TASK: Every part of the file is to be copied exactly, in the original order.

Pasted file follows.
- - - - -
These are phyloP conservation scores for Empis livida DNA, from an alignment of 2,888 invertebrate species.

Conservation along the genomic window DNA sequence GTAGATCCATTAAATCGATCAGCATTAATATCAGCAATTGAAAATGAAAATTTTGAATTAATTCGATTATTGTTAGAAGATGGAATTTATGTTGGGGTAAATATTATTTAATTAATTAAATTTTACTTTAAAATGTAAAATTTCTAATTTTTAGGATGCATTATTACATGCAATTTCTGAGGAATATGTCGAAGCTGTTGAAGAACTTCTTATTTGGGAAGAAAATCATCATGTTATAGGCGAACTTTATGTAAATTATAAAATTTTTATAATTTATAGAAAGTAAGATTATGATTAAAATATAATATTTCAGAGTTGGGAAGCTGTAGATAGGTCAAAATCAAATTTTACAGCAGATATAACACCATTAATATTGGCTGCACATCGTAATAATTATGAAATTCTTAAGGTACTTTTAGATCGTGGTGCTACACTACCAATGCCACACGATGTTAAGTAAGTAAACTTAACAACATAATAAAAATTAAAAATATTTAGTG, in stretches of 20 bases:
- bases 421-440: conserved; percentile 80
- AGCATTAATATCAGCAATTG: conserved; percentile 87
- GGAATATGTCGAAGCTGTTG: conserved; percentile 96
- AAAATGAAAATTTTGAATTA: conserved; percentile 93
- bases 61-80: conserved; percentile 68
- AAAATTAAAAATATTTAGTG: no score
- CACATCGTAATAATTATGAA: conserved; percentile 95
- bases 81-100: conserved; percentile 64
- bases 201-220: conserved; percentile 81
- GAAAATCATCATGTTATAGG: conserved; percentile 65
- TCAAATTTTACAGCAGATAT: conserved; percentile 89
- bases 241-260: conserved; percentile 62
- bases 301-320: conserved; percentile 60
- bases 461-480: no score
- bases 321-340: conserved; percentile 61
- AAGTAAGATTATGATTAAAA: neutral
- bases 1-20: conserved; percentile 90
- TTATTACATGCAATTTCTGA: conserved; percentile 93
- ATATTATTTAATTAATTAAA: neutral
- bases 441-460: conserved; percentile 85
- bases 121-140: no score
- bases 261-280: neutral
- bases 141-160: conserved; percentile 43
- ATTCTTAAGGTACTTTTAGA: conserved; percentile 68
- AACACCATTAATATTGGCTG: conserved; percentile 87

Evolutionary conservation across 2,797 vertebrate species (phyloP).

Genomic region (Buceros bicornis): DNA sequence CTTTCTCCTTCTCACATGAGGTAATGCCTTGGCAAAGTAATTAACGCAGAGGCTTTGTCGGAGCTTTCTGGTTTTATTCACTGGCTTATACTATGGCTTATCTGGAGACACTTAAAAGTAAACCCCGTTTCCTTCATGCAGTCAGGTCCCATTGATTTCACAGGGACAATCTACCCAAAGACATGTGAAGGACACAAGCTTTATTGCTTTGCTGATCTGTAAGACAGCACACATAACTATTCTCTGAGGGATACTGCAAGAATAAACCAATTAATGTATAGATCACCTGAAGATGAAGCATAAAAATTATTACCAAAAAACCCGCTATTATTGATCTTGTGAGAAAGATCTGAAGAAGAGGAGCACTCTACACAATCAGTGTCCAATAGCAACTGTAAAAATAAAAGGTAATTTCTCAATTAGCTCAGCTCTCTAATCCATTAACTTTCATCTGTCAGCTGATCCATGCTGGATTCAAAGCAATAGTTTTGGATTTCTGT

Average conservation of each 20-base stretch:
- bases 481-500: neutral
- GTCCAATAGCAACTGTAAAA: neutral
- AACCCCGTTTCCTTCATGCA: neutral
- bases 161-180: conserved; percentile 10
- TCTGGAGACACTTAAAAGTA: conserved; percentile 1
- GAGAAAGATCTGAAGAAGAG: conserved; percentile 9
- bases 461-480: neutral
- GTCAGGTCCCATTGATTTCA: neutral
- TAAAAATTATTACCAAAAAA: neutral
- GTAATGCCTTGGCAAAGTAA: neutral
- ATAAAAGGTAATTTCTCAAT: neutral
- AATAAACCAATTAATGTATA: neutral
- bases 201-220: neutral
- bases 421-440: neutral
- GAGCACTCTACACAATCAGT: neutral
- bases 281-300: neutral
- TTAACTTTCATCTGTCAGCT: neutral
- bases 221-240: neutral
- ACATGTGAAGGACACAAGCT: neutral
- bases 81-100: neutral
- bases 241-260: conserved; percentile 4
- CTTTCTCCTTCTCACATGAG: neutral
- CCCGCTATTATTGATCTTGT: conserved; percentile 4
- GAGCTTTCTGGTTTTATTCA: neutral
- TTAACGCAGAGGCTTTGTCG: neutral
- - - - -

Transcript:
These are phyloP conservation scores for Empis livida DNA, from an alignment of 2,888 invertebrate species.

Conservation along the genomic window DNA sequence GTAGATCCATTAAATCGATCAGCATTAATATCAGCAATTGAAAATGAAAATTTTGAATTAATTCGATTATTGTTAGAAGATGGAATTTATGTTGGGGTAAATATTATTTAATTAATTAAATTTTACTTTAAAATGTAAAATTTCTAATTTTTAGGATGCATTATTACATGCAATTTCTGAGGAATATGTCGAAGCTGTTGAAGAACTTCTTATTTGGGAAGAAAATCATCATGTTATAGGCGAACTTTATGTAAATTATAAAATTTTTATAATTTATAGAAAGTAAGATTATGATTAAAATATAATATTTCAGAGTTGGGAAGCTGTAGATAGGTCAAAATCAAATTTTACAGCAGATATAACACCATTAATATTGGCTGCACATCGTAATAATTATGAAATTCTTAAGGTACTTTTAGATCGTGGTGCTACACTACCAATGCCACACGATGTTAAGTAAGTAAACTTAACAACATAATAAAAATTAAAAATATTTAGTG, in stretches of 20 bases:
- bases 421-440: conserved; percentile 80
- AGCATTAATATCAGCAATTG: conserved; percentile 87
- GGAATATGTCGAAGCTGTTG: conserved; percentile 96
- AAAATGAAAATTTTGAATTA: conserved; percentile 93
- bases 61-80: conserved; percentile 68
- AAAATTAAAAATATTTAGTG: no score
- CACATCGTAATAATTATGAA: conserved; percentile 95
- bases 81-100: conserved; percentile 64
- bases 201-220: conserved; percentile 81
- GAAAATCATCATGTTATAGG: conserved; percentile 65
- TCAAATTTTACAGCAGATAT: conserved; percentile 89
- bases 241-260: conserved; percentile 62
- bases 301-320: conserved; percentile 60
- bases 461-480: no score
- bases 321-340: conserved; percentile 61
- AAGTAAGATTATGATTAAAA: neutral
- bases 1-20: conserved; percentile 90
- TTATTACATGCAATTTCTGA: conserved; percentile 93
- ATATTATTTAATTAATTAAA: neutral
- bases 441-460: conserved; percentile 85
- bases 121-140: no score
- bases 261-280: neutral
- bases 141-160: conserved; percentile 43
- ATTCTTAAGGTACTTTTAGA: conserved; percentile 68
- AACACCATTAATATTGGCTG: conserved; percentile 87

Evolutionary conservation across 2,797 vertebrate species (phyloP).

Genomic region (Buceros bicornis): DNA sequence CTTTCTCCTTCTCACATGAGGTAATGCCTTGGCAAAGTAATTAACGCAGAGGCTTTGTCGGAGCTTTCTGGTTTTATTCACTGGCTTATACTATGGCTTATCTGGAGACACTTAAAAGTAAACCCCGTTTCCTTCATGCAGTCAGGTCCCATTGATTTCACAGGGACAATCTACCCAAAGACATGTGAAGGACACAAGCTTTATTGCTTTGCTGATCTGTAAGACAGCACACATAACTATTCTCTGAGGGATACTGCAAGAATAAACCAATTAATGTATAGATCACCTGAAGATGAAGCATAAAAATTATTACCAAAAAACCCGCTATTATTGATCTTGTGAGAAAGATCTGAAGAAGAGGAGCACTCTACACAATCAGTGTCCAATAGCAACTGTAAAAATAAAAGGTAATTTCTCAATTAGCTCAGCTCTCTAATCCATTAACTTTCATCTGTCAGCTGATCCATGCTGGATTCAAAGCAATAGTTTTGGATTTCTGT

Average conservation of each 20-base stretch:
- bases 481-500: neutral
- GTCCAATAGCAACTGTAAAA: neutral
- AACCCCGTTTCCTTCATGCA: neutral
- bases 161-180: conserved; percentile 10
- TCTGGAGACACTTAAAAGTA: conserved; percentile 1
- GAGAAAGATCTGAAGAAGAG: conserved; percentile 9
- bases 461-480: neutral
- GTCAGGTCCCATTGATTTCA: neutral
- TAAAAATTATTACCAAAAAA: neutral
- GTAATGCCTTGGCAAAGTAA: neutral
- ATAAAAGGTAATTTCTCAAT: neutral
- AATAAACCAATTAATGTATA: neutral
- bases 201-220: neutral
- bases 421-440: neutral
- GAGCACTCTACACAATCAGT: neutral
- bases 281-300: neutral
- TTAACTTTCATCTGTCAGCT: neutral
- bases 221-240: neutral
- ACATGTGAAGGACACAAGCT: neutral
- bases 81-100: neutral
- bases 241-260: conserved; percentile 4
- CTTTCTCCTTCTCACATGAG: neutral
- CCCGCTATTATTGATCTTGT: conserved; percentile 4
- GAGCTTTCTGGTTTTATTCA: neutral
- TTAACGCAGAGGCTTTGTCG: neutral